DIY Canvas Design V: Crudités & Image Redo


Disclaimer: This tutorial series is intended for educational purposes only and is aimed at needlepoint hobbyists. If you make use of any information presented in this series, please do not infringe on any copyrights.

I have to say I’m really not that pleased with the way the design looks.  It’s pretty crude looking, if you ask me, so before I trace it out on canvas,  I’m going to try to improve it though vectorization.

All this means is that I’m going to try to have much smoother lines, instead of the pixelated business you see now (click on image to see the nasty of rasta images, when blown up). 

Rasta Axe

Rasta Axe

Now ultimately this may not matter in terms of the trace process by hand, but if I were, say, to inkjet the design onto canvas directly (ye gods!), instead of hand tracing, it might make a mega big diff.  Aesthetics are not everything, they are, ahem, the only thing.

Now this part is going to be a little more complex in term of skill, but it really is quite simple, once you get the hang of it.   A vector image is one that has smooth lines, not the choppy pixelated ones that look absolutely awful once you try to enlarge an image.  Vectorized images can be enlarged at will without having these little stairs and annoying boxes appear, ie, the pixels.

(Before I forget:  A good way to view or print SVG files — the format in which the vector images are saved to disk — is through Mozilla, and you can preview it, before outputting the image to paper or canvas.)

 So I decided to experiment to see if vectorization would make my Coat of Arms looks less crude.  So first I worked on the image using Gimp.  I started off only doing one quadrant this evening, just to test if vectorization actually improves the look of things.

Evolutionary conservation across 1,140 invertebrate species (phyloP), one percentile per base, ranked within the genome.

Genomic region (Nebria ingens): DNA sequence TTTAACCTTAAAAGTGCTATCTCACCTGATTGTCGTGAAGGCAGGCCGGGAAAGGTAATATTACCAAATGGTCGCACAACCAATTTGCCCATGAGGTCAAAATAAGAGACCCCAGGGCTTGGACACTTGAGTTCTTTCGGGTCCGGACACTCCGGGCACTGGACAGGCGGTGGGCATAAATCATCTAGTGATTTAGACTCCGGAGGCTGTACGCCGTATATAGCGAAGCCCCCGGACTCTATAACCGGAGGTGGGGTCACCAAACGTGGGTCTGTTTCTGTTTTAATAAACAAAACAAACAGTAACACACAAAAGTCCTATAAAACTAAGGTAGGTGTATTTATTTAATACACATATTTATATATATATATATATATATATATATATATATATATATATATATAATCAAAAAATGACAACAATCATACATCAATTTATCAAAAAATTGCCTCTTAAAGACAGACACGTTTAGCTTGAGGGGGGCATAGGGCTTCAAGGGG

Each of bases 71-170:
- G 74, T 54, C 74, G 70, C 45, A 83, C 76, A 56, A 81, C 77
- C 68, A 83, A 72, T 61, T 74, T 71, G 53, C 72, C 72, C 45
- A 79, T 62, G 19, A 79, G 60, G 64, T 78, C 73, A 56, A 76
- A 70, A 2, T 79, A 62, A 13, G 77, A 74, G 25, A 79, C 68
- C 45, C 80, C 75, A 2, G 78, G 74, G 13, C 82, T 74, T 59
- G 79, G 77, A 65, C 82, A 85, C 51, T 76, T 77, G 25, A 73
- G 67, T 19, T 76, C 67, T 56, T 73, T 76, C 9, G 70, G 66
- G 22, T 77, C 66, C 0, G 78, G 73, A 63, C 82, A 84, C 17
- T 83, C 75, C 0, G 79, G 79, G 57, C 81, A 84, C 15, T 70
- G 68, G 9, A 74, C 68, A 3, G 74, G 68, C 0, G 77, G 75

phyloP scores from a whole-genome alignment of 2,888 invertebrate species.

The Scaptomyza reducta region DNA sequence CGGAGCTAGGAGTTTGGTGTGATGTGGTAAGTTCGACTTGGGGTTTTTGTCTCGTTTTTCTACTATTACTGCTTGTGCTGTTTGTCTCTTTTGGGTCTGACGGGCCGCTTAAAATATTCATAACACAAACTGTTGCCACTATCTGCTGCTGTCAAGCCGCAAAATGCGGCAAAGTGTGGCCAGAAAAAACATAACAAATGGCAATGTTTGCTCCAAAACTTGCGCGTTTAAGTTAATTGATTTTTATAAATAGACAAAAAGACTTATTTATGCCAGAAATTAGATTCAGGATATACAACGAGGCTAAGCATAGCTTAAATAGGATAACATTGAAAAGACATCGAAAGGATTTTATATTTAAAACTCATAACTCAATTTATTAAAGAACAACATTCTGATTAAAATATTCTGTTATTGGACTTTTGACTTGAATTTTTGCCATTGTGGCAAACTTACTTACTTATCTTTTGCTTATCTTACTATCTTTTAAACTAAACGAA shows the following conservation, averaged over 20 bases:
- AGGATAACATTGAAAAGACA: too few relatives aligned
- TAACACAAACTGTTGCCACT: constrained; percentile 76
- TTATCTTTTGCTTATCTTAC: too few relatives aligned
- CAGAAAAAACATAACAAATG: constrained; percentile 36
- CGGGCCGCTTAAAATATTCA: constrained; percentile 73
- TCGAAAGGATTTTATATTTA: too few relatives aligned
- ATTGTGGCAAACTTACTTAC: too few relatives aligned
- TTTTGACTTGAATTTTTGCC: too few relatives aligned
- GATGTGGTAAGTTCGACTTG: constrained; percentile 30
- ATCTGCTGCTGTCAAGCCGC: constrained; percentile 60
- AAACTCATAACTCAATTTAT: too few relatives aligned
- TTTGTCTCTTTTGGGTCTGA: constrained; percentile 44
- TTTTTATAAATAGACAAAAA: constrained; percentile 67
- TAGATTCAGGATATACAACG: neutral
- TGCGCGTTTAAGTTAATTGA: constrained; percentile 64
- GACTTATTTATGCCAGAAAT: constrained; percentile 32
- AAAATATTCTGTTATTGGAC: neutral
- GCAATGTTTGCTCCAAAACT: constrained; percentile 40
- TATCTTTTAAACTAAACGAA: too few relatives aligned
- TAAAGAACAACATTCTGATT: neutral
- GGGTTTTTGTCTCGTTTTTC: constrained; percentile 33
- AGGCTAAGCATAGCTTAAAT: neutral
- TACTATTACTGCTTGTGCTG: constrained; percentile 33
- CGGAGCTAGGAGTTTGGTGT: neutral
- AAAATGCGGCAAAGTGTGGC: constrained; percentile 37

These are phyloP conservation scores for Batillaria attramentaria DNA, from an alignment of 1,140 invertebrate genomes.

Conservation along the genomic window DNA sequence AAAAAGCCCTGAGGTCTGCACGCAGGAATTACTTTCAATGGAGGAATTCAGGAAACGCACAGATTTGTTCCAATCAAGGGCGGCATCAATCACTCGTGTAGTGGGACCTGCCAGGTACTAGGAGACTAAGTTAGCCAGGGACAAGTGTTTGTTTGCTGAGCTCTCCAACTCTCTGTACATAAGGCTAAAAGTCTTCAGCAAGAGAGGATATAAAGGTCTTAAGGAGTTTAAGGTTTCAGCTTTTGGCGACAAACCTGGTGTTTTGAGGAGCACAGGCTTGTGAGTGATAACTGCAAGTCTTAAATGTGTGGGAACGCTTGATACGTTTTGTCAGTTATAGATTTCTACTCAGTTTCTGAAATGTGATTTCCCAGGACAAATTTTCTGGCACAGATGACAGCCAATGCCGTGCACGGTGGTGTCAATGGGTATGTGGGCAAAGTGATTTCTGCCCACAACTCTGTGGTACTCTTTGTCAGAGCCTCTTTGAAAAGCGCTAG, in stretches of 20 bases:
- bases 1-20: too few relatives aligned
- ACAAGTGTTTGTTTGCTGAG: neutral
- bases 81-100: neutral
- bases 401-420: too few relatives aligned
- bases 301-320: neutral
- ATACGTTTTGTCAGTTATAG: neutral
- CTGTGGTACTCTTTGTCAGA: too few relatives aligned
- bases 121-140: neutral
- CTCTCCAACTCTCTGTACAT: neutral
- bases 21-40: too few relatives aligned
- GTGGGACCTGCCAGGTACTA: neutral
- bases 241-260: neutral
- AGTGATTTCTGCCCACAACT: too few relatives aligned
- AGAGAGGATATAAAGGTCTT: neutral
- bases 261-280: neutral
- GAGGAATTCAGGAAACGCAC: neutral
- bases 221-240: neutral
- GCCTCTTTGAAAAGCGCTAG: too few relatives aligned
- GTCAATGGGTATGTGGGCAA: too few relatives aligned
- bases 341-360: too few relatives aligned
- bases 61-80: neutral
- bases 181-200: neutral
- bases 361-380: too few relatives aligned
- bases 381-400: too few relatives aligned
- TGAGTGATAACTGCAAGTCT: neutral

Basically I created a new layer, then traced over the orignal Axe quadrant, and fixed it with the eraser and pencil tools (I fiddled with the settings to get the thickness of the brushes right).  I also fixed the ridiculous looking thumb.

Then I did bucket fill with some nice bright colors, got rid of the original layer, and saved the transparency in a PNG format.  I did all this with a mouse, since I don’t actually, ahem, own a $400 Wacom Pen Tablet.  No problemo.  It was just a little slower is all.  By the way, the more changes and improvements like this you make, the more you get into the area of creating your own design, instead of just tracing someone else’s work.

Then I imported the PNG file into Inkscape, and there went to the Path –> Trace Bitmap option, fiddled with the settings till I liked the result, and voila, the result is as you see below.


Vector Image

I like the look of this more:  it has less of a Monty Python and the Holy Grail vibe.  I’ll probably do the rest of it tomorrow (click on the image to see how clean the lines remain, even when bigger).  By the way, I had to use the Vista Sniping Tool to capture the SVG image off a Mozilla browser display, which is kind of brain-damaged, as this turned it back into PNG, but WP doesn’t allow anyone to upload SVG or fiddle with the function.php for your theme, so I had to do it this way.

Vectorized Antelope

Vectorized Antelope

Even when converted back to PNG I still like this look more.  And I think vectorization will greatly improved the Rearing Antelope, and maybe help me get rid of the fuzziness in the faces of the Three Lions.

Time To Do:

Not that quick, it depends on your experience with Gimp and Inkscape.  But once you have gone vector, you will never look back at rasta images quite the same way again.

Next Step:   Continue to Vectorize the Rest of the Design

Erin McGrath and, 2012 – 2016.


About Erin

Owner of Needlepoint Land, LLC. Professional in the field for more than 15 years, during which I have managed and/or worked with various high-end needlepoint shops. I enjoy teaching both beginners and advanced stitchers, and have created numerous stitch guides, with speciality thread selections, for in-store customers and private clients. I maintain contact with an extensive network of needlepoint vendors, custom artists, and, most importantly, reliable, high-quality finishers. I look forward to hearing your comments on my blog!

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